He will be quizzed over the much-delayed compensation scheme for the thousands of victims.
Chancellor Jeremy Hunt will be questioned over the long delays to paying compensation to the victims of the contaminated blood scandal as he appears before the official inquiry.
Campaigners hope the former health secretary will commit to setting aside the funds to compensate the thousands affected by the scandal dating back decades.
Mr Hunt will be quizzed at the Infected Blood Inquiry on Friday afternoon after Rishi Sunak was heckled and laughed at when insisting they were working quickly to deliver the payments.
The Prime Minister’s claim they were working “at pace” to set up a scheme faced particular derision from those watching the proceedings in central London earlier this week.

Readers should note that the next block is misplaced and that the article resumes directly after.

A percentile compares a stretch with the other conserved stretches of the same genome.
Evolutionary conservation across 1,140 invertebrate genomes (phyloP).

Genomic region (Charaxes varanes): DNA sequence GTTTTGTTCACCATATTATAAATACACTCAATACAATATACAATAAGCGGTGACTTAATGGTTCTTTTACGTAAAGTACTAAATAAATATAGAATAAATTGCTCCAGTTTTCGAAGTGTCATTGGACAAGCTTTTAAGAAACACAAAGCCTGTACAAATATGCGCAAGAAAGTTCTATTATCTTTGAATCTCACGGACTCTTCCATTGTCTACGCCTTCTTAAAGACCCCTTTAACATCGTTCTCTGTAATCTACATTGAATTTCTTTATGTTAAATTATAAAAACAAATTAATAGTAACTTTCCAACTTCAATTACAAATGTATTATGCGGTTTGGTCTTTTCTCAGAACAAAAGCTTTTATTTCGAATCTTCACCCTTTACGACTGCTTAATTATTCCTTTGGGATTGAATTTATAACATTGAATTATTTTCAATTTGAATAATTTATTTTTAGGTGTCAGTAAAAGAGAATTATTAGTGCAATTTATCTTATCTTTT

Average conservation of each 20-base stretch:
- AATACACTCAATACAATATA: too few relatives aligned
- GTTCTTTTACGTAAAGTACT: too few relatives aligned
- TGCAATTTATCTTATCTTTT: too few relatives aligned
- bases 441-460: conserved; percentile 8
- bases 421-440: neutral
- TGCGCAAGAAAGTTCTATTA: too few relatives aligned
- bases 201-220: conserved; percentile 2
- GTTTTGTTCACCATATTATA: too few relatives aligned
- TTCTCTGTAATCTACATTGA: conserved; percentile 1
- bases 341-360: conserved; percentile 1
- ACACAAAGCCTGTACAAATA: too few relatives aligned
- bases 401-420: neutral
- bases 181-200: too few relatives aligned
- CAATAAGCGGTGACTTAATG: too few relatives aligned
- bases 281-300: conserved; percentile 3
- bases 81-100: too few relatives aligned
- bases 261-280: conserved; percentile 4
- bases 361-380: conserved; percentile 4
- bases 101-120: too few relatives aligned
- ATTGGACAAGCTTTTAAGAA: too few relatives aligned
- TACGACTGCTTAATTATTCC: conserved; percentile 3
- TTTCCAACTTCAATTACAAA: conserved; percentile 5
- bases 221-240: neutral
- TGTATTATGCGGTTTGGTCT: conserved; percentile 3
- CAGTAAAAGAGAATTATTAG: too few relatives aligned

Thousands died in what is widely recognised as the worst treatment disaster in the history of the NHS after being given contaminated blood products in the 1970s and 1980s.
Campaigners from Factor 8 said they want Mr Hunt to agree to allocate the funds to establish the recommended compensation scheme.
They also want the Chancellor to agree to interim payments for those who have not received them under emergency measures as victims continue to die at a rate of one every four days.
“We hope tomorrow’s evidence will finally lead to tangible progress towards justice,” the group said.
In 2017 the inquiry was set up to investigate how thousands of patients in the UK developed HIV and hepatitis C through contaminated blood products.
About 2,900 people have since died.
Many had the blood-clotting disorder haemophilia and were given injections of the US product Factor VIII.
Under an initial scheme, only victims themselves or bereaved partners can receive an interim payment of around £100,000.
But victims and their relatives have demanded swifter action as the Government says it will wait until the conclusion of the inquiry in the autumn before setting out further details.